Even slower than you think. As gyms reopen, the natural question everyone wants to know is: “How fast can I get back to my pre-pandemic fitness level?” The answer is: Around one to two months, but it depends how fit you used to be and how active you stayed during lockdown.
If you haven’t done any exercise these last several months, set a goal to work out three times maximum in the first week back, then focus on rebuilding a training routine in the following weeks. “The idea of week one might be to get to the end of the week feeling like, ‘I wish I’d done more’,” says Jason Gardner, a Melbourne-based accredited exercise physiologist.
Even if you’ve diligently exercised outside every day during lockdown, your first few weeks back in the “real” gym is not the time to set new personal bests. If you’re a weightlifter, leave your ego at the door and lift half what you used to in the first week back. A similar guideline applies to cardio workouts too.
“Go at 50 per cent [in the first week]. If that goes all right, 70 per cent the week following, then if that feels good, 80-85 per cent the weeks after,” suggests Gardner. “At that stage you’ll be getting a decent workout.”
Make time for recovery
You’re going to be sore both during and after those first few workouts – sore in parts of your body you forgot existed. That’s not necessarily a bad thing, as there’s some truth to the old saying “no pain, no gain”.
“If you avoid any discomfort whatsoever, you’re not challenging your body to adapt,” says Gardner, adding that there’s a fine line between good pain that’s a sign of growth and bad pain. “For me, ‘bad sore’ means it’s impacting on your ability to do what you need to do during the day.”
See a healthcare professional if you’re troubled by sharp or persistent niggles, and take time to recover between workouts to lower your risk of injury. A busted knee or shoulder is not how you want to finish 2020.
Rediscover what works for you
Before the pandemic (remember that?), the lunchtime classes at my gym were usually pretty quiet – but now they’re some of the busiest, because members who live nearby are working from home. Take advantage of the new world order to build a fitness schedule that suits your workday. A colleague has swapped her hour-long commute to the office with a daily walk, a habit she intends to keep in our work-from-home future.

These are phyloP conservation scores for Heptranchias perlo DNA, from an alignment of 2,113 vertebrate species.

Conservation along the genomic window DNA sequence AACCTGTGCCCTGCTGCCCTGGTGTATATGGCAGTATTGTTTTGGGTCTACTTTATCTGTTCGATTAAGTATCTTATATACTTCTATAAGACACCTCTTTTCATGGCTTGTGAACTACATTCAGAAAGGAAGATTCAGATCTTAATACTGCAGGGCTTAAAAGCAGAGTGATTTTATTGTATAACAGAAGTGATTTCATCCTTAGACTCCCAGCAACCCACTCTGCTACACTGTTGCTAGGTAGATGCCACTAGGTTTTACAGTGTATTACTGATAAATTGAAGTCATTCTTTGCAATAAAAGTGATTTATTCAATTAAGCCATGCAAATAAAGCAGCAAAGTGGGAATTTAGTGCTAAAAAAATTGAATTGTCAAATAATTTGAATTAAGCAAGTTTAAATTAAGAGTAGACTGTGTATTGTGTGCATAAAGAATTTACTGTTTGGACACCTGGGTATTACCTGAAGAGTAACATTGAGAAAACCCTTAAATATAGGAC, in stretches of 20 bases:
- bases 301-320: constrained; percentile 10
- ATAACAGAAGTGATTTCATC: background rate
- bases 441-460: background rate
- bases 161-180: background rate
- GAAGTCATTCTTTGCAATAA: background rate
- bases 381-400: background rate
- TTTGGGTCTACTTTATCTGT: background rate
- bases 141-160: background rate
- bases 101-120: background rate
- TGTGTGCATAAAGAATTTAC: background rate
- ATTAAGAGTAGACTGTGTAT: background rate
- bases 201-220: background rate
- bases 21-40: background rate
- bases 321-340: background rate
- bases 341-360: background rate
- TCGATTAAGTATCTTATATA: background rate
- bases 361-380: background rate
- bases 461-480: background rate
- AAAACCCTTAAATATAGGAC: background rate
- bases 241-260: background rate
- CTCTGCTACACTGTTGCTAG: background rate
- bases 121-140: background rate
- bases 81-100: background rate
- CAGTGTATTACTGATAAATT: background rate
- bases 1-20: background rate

If you used to have to force yourself to get to the gym, consider finding a new way to exercise: consult an exercise physiologist or personal trainer for advice, join a group fitness club or an outdoor-training group, swim some laps in the pool, try bodyweight training.
Don’t forget: the pandemic hasn’t ended
Just because you’re back in the gym doesn’t mean the world has gone back to normal. Exercise etiquette is now more important than ever: doing dumbbell curls in someone else’s personal space or not wiping your sweat off a bench was rude before the pandemic, and now it’s potentially dangerous.
And don’t expect the gym to be exactly how you remember. It’s likely you’ll struggle to find a place in your favourite group fitness class, because the number of people permitted to attend is capped. You might be made to disinfect every single thing you touch, or queue to enter the gym while everyone has their temperatures checked, or even wear a mask. Some of your go-to equipment won’t be available anymore because it’s not sanitary. These changes are annoying – but they’re annoying for gym workers too, so don’t take your frustration out on them.
Go easy on yourself
This is the most important thing. Don’t be discouraged if it takes a long time to get back to where you were, and resist the urge to work out for hours every day to “catch up” on lost workouts.
“Punishing yourself at the gym is not a healthy response,” says Gardner, suggesting a different way of looking at the end of lockdown: “We’ve been afforded the opportunity to start looking after ourselves again with [exercise] we enjoy.” (He’s personally excited to venture beyond his 5km bubble to resume cycling in the Dandenongs, and kite surfing.)
If you don’t even feel ready to start exercising again yet, that’s fine too. 2020 has been an incredibly stressful year, and none of us need the added pressure of shedding “COVID kilos.”
Get a little more outta life
According to Sam Downing, the secret to good health and wellbeing is pretty simple: keep it simple. Sam is a qualified personal trainer, fitness instructor and nutrition coach.